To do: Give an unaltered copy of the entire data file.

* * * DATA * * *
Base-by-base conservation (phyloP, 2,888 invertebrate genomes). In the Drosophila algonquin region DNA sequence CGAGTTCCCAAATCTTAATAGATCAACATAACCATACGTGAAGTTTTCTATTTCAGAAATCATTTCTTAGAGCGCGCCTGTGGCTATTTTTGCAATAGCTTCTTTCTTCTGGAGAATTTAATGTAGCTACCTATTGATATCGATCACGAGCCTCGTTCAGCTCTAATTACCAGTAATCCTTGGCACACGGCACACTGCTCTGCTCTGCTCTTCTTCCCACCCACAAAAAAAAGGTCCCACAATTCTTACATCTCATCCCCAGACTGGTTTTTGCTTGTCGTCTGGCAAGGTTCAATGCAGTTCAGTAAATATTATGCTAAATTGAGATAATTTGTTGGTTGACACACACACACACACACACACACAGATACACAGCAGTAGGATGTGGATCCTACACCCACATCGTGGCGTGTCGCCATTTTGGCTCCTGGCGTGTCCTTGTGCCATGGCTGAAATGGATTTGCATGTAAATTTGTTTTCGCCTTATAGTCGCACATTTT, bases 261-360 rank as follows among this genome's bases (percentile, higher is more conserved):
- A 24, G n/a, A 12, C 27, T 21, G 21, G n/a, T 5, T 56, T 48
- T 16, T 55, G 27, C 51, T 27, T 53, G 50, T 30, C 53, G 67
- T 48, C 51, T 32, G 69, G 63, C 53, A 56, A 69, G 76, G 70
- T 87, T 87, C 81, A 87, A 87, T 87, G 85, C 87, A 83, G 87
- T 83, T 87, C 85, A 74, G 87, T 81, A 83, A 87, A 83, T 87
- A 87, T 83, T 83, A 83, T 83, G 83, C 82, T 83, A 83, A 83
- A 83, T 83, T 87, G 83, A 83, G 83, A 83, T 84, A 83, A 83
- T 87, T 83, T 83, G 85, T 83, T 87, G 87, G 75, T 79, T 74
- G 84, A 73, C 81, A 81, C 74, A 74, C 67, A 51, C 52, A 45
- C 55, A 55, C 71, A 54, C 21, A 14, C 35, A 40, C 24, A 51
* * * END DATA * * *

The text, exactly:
Base-by-base conservation (phyloP, 2,888 invertebrate genomes). In the Drosophila algonquin region DNA sequence CGAGTTCCCAAATCTTAATAGATCAACATAACCATACGTGAAGTTTTCTATTTCAGAAATCATTTCTTAGAGCGCGCCTGTGGCTATTTTTGCAATAGCTTCTTTCTTCTGGAGAATTTAATGTAGCTACCTATTGATATCGATCACGAGCCTCGTTCAGCTCTAATTACCAGTAATCCTTGGCACACGGCACACTGCTCTGCTCTGCTCTTCTTCCCACCCACAAAAAAAAGGTCCCACAATTCTTACATCTCATCCCCAGACTGGTTTTTGCTTGTCGTCTGGCAAGGTTCAATGCAGTTCAGTAAATATTATGCTAAATTGAGATAATTTGTTGGTTGACACACACACACACACACACACACAGATACACAGCAGTAGGATGTGGATCCTACACCCACATCGTGGCGTGTCGCCATTTTGGCTCCTGGCGTGTCCTTGTGCCATGGCTGAAATGGATTTGCATGTAAATTTGTTTTCGCCTTATAGTCGCACATTTT, bases 261-360 rank as follows among this genome's bases (percentile, higher is more conserved):
- A 24, G n/a, A 12, C 27, T 21, G 21, G n/a, T 5, T 56, T 48
- T 16, T 55, G 27, C 51, T 27, T 53, G 50, T 30, C 53, G 67
- T 48, C 51, T 32, G 69, G 63, C 53, A 56, A 69, G 76, G 70
- T 87, T 87, C 81, A 87, A 87, T 87, G 85, C 87, A 83, G 87
- T 83, T 87, C 85, A 74, G 87, T 81, A 83, A 87, A 83, T 87
- A 87, T 83, T 83, A 83, T 83, G 83, C 82, T 83, A 83, A 83
- A 83, T 83, T 87, G 83, A 83, G 83, A 83, T 84, A 83, A 83
- T 87, T 83, T 83, G 85, T 83, T 87, G 87, G 75, T 79, T 74
- G 84, A 73, C 81, A 81, C 74, A 74, C 67, A 51, C 52, A 45
- C 55, A 55, C 71, A 54, C 21, A 14, C 35, A 40, C 24, A 51